As the Norman's expanded their hold over the Vale of Glamorgan, pushing well beyond the Rivers Ogmore/Ewenny, the strategic importance of the castle declined. By the late thirteenth century, at which point Edward I had finally completed the Norman Conquest of Wales, the castle's military role had come to an end although it continued to be used as a centre of administration and justice. The castle remained with the Londres family until 1298 when their descendant, Maud de Chaworth, married Henry of Lancaster. Thereafter it was incorporated into the Duchy of Lancaster and accordingly became a Crown property in 1399 when Henry Bolingbroke seized the throne (as Henry IV). Ogmore Castle continued to serve as a residence until the sixteenth century and continued to host the Court House until 1803.

 

Bibliography

 

Emery, A (1996). Greater Medieval Houses of England and Wales. Cambridge University Press, Cambridge.

Falkus, M and Gillingham, J (1981). Historical Atlas of Great Britain. Grisewood and Dempsey, London.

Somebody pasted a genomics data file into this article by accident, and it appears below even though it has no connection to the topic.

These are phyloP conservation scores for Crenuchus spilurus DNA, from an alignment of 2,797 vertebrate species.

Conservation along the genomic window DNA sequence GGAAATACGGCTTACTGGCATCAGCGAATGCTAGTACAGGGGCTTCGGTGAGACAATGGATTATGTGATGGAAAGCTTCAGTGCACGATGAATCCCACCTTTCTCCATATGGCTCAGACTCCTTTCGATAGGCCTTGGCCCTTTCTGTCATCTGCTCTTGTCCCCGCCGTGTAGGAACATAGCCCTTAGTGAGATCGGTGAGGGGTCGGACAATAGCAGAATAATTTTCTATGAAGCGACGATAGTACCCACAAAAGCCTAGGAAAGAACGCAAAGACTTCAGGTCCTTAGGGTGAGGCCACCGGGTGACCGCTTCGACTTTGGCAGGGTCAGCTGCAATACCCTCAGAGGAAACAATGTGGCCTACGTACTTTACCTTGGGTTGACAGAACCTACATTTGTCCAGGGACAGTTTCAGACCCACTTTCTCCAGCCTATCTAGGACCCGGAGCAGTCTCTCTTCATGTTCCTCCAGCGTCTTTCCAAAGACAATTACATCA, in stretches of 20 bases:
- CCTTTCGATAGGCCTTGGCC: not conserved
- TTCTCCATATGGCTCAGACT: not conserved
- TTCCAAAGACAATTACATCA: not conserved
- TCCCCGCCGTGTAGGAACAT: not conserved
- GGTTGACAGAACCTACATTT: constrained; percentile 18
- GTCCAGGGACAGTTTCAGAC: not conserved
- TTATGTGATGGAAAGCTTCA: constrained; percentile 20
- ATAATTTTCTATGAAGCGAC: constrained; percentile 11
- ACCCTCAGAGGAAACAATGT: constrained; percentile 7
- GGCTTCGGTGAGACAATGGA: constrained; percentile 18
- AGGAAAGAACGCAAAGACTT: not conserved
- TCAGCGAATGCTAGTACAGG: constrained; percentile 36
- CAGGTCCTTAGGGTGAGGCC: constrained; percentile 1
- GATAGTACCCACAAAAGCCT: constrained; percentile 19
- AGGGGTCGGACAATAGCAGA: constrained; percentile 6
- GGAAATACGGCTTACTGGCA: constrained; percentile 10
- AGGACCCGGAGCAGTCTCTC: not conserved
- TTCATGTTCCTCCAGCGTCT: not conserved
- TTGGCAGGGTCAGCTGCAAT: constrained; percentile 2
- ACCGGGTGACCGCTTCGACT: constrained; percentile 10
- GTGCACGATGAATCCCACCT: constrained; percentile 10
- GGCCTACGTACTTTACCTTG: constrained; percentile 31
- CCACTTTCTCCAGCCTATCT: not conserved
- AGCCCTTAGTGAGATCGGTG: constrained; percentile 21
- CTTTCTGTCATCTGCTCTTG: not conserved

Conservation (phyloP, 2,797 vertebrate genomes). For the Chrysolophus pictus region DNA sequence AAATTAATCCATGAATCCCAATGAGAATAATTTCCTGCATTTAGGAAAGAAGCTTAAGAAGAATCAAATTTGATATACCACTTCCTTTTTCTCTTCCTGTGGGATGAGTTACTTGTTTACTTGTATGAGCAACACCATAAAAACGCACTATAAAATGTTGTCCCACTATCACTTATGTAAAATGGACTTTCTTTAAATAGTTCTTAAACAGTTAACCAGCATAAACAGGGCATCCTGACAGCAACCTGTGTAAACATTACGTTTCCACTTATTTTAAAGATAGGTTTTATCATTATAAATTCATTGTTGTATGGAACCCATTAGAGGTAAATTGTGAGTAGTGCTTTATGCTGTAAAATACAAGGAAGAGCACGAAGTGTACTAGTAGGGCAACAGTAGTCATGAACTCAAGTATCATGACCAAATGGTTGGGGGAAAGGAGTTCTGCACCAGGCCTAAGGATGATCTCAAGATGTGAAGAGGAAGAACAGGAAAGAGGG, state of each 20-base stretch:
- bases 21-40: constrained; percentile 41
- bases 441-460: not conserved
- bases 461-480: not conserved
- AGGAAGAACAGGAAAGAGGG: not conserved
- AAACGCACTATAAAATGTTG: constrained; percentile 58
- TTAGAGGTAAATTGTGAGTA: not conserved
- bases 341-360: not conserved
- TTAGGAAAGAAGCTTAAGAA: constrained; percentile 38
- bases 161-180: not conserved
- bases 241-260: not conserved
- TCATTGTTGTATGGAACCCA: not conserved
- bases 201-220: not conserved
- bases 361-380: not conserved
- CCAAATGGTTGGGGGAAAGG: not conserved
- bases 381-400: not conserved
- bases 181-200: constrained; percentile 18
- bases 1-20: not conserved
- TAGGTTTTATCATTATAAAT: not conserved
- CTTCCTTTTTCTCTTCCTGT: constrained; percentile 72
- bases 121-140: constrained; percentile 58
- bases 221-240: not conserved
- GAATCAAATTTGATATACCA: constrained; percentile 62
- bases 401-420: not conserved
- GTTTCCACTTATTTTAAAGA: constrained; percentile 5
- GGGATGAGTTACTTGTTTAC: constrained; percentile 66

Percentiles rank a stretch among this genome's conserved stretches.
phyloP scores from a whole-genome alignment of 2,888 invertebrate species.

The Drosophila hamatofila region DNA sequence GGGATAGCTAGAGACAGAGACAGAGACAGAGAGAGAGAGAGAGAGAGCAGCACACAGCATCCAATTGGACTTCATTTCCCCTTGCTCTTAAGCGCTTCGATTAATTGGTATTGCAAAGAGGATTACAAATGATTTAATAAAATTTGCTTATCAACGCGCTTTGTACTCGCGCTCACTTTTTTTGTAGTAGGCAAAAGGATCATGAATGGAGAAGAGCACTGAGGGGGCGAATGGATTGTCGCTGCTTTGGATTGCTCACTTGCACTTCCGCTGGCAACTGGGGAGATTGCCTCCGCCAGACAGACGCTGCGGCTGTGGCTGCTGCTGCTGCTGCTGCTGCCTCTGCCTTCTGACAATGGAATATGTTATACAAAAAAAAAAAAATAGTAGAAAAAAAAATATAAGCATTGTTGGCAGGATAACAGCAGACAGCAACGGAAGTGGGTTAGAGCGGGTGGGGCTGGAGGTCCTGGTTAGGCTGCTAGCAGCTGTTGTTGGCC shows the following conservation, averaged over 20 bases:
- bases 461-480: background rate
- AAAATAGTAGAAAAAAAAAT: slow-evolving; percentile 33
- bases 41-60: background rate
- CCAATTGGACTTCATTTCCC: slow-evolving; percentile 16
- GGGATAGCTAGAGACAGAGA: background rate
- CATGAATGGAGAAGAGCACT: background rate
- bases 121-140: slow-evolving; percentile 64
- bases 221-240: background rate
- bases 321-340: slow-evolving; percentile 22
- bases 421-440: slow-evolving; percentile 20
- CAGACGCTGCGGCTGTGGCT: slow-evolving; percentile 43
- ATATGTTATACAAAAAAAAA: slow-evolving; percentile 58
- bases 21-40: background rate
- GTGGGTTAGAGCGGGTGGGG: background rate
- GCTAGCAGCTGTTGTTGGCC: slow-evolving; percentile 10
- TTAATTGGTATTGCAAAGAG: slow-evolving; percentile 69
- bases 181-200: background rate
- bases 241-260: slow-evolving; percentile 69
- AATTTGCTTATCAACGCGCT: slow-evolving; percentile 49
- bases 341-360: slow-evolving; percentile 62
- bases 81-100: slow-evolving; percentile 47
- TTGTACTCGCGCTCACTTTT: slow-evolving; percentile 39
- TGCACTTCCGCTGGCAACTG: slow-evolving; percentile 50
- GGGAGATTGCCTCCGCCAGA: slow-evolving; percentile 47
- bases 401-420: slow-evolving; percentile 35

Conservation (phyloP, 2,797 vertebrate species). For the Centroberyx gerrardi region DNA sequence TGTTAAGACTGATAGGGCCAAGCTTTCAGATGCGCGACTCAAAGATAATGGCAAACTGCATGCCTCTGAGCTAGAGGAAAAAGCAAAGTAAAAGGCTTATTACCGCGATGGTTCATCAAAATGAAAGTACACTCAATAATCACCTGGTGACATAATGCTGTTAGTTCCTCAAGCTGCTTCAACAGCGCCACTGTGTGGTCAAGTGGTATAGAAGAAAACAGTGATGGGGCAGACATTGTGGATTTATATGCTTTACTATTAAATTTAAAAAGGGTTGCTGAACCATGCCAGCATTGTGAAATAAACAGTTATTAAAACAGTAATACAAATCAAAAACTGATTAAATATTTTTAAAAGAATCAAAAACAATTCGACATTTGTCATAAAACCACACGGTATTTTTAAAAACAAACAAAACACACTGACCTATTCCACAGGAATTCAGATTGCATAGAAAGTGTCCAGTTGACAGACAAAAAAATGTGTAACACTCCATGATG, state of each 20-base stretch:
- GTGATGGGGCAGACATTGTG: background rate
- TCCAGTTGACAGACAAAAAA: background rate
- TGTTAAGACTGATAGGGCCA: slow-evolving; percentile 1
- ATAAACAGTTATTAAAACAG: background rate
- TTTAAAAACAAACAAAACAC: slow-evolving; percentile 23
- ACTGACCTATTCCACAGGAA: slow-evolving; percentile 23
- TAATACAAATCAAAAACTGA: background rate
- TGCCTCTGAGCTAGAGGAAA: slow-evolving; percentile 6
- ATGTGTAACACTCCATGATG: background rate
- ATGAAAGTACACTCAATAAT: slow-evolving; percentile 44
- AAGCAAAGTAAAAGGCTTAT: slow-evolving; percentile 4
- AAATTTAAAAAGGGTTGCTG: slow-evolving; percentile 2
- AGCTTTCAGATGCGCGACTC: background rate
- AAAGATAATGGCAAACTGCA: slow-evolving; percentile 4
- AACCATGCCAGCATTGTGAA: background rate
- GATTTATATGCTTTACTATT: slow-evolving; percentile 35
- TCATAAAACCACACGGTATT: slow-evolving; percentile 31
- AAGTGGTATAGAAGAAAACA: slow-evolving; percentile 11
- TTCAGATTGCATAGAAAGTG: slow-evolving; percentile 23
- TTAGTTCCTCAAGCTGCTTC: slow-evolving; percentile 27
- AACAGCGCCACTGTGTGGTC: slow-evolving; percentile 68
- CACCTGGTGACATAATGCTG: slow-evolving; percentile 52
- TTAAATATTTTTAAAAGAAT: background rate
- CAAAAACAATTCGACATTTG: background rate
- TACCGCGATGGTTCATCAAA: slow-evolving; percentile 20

Kenyon, J and Spurgeon, J (2001). Coity Castle, Ogmore Castle, Newcastle. CADW, Cardiff.

Kenyon, J (2010). The Medieval Castles of Wales. CPI Rowe, Chippenham.

King, C.D.J (1983). Castellarium anglicanum: an index and bibliography of the castles in England, Wales and the Islands. Kraus International Publications.

Pettifer, A (2000). Welsh Castles, A Guide by Counties. Boydell Press.

Randall, H.J (1961). The Vale of Glamorgan, Studies in Landscape and History. R.H Johns, Newport.

Reid, A (1998). Castles of Wales. John Jones Publishing.

Renn, D.F (1973). Norman Castles of Britain. John Baker Publishing, London.

Salter, M (1991). The Castles of Gwent, Glamorgan and Gower. Malvern.

Whittle, E (1992). A Guide to Ancient and Historic Wales, Glamorgan and Gwent. CADW, London.

 

 

What's There?

Visit Official Website

Ogmore Castle includes the twelfth and thirteenth century remains of a Norman castle with associated earthworks. The castle is unmanned and accessible at any reasonable time.